SALT LAKE CITY, April 24, 2013 /PRNewswire/-- There has been a lot of hype around Sheryl Sandberg's new book, "Lean In," and what she has to say about the struggles that women still face in the workforce. In the past year, Zenger Folkman has published significant research proving women's company leadership capabilities. However, after Sheryl Sandberg claimed that women face an unfair 'likability penalty' when being promoted, Zenger Folkman's researchers found the opposite.
"We agree that barriers stand in the way for women progressing, but our work with leadership development and 360-degree assessments has confirmed that a 'likability penalty' is not one of them," said Jack Zenger, CEO of Zenger Folkman. "While, certainly, some individual women may find themselves disliked as they move up the organization, our aggregate data show the opposite is more common - that male leaders are perceived more negatively as they rise, whereas women generally maintain their popularity throughout their entire careers."
In order to decipher likability Zenger Folkman created an index from their 360 reports. They looked at items such as: "Do you stay in touch with issues and concerns of individuals in the work group?" and "How well do you balance getting results with a concern for others' needs?"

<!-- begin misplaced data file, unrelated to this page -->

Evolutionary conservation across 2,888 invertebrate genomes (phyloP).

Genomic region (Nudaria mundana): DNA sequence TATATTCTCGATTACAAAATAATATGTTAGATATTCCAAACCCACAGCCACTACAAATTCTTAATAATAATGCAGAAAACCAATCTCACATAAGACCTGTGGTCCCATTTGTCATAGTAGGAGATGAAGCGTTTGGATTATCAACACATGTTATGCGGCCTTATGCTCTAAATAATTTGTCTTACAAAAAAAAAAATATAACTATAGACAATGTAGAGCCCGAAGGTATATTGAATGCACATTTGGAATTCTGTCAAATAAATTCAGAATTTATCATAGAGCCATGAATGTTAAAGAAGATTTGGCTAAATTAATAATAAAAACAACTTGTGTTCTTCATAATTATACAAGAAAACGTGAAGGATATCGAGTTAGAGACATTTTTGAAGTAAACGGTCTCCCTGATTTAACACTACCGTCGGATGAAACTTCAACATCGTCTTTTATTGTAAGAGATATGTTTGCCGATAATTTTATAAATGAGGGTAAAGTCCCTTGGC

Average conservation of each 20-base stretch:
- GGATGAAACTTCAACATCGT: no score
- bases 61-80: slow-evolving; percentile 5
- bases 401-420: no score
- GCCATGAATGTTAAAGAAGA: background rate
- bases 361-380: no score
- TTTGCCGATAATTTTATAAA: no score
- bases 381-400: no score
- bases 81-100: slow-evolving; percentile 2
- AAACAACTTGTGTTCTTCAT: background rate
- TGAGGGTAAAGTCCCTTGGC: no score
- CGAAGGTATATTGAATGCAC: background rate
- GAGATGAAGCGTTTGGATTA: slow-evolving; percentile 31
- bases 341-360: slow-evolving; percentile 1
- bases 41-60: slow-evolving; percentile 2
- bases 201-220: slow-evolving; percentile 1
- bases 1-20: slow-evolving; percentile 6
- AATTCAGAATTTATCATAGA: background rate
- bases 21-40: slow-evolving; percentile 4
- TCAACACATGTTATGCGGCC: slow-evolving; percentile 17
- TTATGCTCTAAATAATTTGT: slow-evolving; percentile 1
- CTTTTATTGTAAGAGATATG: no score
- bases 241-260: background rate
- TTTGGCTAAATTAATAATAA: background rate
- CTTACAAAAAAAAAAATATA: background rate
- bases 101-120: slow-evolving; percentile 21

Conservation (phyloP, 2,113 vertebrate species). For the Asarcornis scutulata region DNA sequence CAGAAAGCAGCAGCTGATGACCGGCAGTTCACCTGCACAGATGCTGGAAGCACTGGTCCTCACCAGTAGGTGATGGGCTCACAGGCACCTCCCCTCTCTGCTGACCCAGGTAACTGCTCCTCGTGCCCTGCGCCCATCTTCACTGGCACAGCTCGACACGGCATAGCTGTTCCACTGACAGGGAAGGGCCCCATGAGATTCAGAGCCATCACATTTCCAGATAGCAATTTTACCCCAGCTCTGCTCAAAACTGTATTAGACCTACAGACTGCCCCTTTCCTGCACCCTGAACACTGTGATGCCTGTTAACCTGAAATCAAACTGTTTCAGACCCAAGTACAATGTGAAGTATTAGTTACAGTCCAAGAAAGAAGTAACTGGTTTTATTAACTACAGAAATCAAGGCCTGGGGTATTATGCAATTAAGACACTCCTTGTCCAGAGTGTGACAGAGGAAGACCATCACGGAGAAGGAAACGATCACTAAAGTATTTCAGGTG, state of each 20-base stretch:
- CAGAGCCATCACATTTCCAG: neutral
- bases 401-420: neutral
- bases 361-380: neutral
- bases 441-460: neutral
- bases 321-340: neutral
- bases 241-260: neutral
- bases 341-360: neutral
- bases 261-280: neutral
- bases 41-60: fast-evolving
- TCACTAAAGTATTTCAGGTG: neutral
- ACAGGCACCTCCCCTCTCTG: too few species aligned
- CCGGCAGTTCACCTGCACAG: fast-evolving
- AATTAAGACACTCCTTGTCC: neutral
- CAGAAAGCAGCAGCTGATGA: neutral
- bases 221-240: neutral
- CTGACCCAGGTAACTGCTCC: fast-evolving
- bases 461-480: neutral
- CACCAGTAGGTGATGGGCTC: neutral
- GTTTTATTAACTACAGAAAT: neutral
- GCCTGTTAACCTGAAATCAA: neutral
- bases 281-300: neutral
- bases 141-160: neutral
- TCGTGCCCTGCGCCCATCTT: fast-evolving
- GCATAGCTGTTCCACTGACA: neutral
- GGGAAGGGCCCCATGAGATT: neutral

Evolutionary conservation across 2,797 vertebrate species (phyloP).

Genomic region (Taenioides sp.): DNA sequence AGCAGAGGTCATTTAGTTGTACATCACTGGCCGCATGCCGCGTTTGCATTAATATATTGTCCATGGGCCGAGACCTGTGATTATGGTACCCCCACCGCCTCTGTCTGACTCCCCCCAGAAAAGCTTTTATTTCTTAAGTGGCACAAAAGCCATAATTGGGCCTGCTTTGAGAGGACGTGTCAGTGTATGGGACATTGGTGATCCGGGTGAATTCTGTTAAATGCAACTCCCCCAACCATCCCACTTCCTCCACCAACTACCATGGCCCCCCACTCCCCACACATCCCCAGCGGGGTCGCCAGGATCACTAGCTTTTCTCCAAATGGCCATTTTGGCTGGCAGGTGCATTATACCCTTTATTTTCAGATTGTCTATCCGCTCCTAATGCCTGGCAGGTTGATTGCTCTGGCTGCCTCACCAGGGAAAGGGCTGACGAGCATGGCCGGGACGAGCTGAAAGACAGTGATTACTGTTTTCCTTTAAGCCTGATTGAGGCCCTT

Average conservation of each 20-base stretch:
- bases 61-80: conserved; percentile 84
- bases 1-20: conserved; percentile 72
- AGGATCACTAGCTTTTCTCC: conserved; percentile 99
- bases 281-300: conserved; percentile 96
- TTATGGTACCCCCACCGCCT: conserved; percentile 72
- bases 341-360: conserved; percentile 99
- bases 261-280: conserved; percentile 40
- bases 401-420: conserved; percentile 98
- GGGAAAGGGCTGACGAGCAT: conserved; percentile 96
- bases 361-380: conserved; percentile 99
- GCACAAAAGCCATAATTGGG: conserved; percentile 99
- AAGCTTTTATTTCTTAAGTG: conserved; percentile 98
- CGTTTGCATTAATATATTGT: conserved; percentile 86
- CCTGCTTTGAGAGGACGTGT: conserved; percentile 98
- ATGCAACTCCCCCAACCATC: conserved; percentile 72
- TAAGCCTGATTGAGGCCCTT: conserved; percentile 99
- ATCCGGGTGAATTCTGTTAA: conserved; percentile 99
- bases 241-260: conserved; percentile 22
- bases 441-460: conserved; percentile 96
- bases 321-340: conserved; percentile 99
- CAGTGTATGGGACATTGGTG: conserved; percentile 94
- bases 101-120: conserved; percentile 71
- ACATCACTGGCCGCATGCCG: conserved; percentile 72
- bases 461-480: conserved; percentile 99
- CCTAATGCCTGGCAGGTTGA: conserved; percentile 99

Click here to take the Zenger Folkman Likability Quiz.
After Zenger Folkman created the index, they looked at reports from 9,500 males and 5,000 females who had taken the report in the last three years. Harvard Business Review published a graphical representation of these findings that can be viewed here.
"Women should not assume that being promoted to a senior position causes them to be disliked," said Joe Folkman, President of Zenger Folkman. In the end it's all about what you do that causes you to be liked or disliked in the workplace, not what gender you are."
Zenger Folkman is the authority is strengths-based leadership development. Their award-winning programs employ research-based methods that improve organizations and turn good managers into extraordinary leaders.